A Scottish engineer
, who built many of the canal
s, and bridge
s of the Industrial Revolution
. His principal works include the Caledonian Canal
linking the east and west coasts of Scotland, and the Menai Bridge
spanning the strait between mainland Wales and the isle of Anglesey
Born in Dumfries in 1757, he was apprenticed to a stonemason in Edinburgh in 1780, but was self-taught in his own chosen métier.
He moved to London in 1782, in 1793 was being appointed surveyor of public works in the county of Shropshire, near the Welsh border. His first major engineering work was the nearby Ellesmere Canal, from the River Dee at Llangollen until it joined the Mersey-Trent Canal at Middlewich. This project lasted from 1793 to 1805.
The Caledonian Canal was built between 1803 and 1823, going from Inverness to Fort William, joining together the lochs that form about half its length. He also built the Göta Canal in Sweden.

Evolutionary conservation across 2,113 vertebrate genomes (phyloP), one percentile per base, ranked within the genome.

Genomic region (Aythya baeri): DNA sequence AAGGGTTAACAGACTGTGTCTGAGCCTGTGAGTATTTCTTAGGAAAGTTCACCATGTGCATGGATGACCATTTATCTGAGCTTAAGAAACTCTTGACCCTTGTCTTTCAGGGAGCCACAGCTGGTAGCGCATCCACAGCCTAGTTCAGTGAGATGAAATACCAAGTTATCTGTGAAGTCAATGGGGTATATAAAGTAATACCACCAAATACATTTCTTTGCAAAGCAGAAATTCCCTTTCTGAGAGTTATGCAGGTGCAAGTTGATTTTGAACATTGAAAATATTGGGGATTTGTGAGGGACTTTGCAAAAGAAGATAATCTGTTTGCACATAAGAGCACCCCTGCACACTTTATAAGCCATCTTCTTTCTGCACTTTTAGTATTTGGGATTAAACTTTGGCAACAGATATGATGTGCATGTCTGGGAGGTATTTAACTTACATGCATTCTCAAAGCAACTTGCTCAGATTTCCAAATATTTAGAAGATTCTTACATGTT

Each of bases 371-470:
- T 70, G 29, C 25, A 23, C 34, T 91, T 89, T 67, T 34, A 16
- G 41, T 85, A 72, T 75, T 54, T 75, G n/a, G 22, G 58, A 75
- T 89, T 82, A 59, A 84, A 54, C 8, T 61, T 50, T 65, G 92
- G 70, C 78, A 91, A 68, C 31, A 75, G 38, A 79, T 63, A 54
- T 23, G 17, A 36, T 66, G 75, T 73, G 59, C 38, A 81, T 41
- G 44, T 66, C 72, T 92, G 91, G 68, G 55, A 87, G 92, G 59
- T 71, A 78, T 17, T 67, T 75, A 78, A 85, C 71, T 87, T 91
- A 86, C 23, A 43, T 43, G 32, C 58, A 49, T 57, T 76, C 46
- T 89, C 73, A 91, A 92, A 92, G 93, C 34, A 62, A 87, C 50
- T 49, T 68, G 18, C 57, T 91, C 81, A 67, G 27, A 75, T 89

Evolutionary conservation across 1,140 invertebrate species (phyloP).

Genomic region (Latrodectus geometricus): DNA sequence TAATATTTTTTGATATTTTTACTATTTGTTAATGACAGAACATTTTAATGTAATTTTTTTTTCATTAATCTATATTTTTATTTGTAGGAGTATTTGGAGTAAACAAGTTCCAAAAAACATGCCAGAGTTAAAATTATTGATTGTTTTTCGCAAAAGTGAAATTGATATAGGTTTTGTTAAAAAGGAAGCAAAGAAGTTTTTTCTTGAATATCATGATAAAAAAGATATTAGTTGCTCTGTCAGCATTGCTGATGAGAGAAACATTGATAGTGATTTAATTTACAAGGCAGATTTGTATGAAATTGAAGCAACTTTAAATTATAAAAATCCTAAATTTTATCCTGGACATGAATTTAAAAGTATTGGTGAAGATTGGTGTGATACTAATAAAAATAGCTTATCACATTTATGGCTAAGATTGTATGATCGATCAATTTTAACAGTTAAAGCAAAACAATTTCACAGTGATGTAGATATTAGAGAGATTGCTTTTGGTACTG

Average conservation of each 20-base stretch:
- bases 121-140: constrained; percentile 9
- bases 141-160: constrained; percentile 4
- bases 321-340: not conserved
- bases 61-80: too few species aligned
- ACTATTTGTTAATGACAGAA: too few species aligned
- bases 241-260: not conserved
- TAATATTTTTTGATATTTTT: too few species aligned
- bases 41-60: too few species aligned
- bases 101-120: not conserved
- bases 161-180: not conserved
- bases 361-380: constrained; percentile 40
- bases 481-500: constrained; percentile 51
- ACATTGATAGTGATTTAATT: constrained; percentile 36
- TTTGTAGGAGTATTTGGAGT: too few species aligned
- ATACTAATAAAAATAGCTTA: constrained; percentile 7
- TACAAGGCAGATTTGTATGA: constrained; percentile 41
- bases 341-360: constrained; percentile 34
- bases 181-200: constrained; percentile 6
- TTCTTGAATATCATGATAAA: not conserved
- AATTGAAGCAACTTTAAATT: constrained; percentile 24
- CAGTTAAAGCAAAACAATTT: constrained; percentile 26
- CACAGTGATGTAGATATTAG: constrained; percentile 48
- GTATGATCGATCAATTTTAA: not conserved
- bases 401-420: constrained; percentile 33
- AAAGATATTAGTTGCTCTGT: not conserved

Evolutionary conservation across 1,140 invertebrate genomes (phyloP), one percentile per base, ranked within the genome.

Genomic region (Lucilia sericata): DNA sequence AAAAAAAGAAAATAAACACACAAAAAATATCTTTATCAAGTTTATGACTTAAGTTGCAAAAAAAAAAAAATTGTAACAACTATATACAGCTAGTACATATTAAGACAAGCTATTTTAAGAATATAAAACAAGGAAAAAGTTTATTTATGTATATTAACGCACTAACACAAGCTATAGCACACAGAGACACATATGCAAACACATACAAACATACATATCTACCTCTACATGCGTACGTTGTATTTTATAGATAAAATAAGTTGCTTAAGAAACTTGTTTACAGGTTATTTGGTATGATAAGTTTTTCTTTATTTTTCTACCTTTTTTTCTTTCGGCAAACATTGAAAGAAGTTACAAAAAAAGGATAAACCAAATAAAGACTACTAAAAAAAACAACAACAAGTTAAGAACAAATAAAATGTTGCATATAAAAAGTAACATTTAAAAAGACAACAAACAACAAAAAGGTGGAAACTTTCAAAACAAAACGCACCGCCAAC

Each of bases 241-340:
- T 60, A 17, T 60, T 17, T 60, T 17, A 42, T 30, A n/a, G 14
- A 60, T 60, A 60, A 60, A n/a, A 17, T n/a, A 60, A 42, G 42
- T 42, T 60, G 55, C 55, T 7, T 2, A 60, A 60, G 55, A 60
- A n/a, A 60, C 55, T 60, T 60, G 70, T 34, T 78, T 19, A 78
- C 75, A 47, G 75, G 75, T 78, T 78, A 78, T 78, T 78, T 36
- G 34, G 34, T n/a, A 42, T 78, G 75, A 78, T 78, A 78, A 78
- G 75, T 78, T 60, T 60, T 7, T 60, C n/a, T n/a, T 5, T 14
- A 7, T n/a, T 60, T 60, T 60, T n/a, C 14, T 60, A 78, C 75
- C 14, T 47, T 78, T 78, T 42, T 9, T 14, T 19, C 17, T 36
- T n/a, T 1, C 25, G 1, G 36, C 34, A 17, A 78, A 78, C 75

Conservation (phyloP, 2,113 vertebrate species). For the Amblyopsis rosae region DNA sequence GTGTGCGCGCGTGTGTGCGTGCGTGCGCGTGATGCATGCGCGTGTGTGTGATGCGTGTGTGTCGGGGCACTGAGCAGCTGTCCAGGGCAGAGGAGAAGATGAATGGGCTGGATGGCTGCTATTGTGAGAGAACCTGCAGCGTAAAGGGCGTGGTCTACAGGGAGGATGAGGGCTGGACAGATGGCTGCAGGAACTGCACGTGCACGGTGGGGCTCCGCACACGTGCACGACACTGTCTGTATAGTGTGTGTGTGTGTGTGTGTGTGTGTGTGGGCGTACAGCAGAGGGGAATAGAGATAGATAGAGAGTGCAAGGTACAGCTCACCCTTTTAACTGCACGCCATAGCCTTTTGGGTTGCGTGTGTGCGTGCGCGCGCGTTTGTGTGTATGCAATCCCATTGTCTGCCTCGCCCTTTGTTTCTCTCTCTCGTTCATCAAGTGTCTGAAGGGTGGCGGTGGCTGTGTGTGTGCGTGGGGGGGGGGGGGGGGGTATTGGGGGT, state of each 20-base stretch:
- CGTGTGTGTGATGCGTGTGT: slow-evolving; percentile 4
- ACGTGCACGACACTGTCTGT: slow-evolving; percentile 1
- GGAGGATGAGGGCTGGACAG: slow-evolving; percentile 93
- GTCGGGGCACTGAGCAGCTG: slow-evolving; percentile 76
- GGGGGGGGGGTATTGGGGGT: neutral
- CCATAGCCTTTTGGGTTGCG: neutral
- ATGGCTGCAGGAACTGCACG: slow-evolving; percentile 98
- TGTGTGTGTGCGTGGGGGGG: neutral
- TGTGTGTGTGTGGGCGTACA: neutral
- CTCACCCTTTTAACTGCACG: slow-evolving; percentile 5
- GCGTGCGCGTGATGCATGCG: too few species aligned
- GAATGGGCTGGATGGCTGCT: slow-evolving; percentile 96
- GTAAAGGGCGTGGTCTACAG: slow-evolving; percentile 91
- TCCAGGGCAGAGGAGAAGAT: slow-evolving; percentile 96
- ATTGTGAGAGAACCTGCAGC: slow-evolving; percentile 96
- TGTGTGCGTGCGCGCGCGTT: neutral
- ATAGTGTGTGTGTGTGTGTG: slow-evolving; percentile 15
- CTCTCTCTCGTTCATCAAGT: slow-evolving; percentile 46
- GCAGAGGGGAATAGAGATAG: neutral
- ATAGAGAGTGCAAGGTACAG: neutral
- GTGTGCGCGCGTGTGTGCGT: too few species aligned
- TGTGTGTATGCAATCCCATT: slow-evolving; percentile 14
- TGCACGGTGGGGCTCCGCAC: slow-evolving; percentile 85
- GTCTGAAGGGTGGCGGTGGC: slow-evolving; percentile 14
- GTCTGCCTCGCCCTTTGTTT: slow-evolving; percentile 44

It is estimated that Telford built about 1000 miles of road and 1200 bridges. He did not contribute to the development of railways, which he did not approve of, though in after years a railway was added to his greatest bridge, the stone suspension bridge covering the 24 km of the Menai Strait to Anglesey. He was famous for working in iron: great iron works include the 45 m span of the Bonar Bridge (1811-1812) and the aqueduct at Congdon on Tern (1793-1794). The Menai Bridge was the final stage in his road from Shrewbury to Holyhead, which completed the road from London and made access to Ireland easier: this project lasted from 1814 to 1825.
Telford also built St Katherine's Docks in London (1826-1828). As an architect he favoured Classicism: one notable example is the church of St Mary Magdalene at Bridgenorth (1792-1793).
First president of the Institute of Civil Engineers on its foundation in 1818, he died in 1834, and his autobiography came out in 1838. He had an interest in literature and was a close friend of the poets Southey and Campbell. The New Town of Telford in Shropshire is named after him.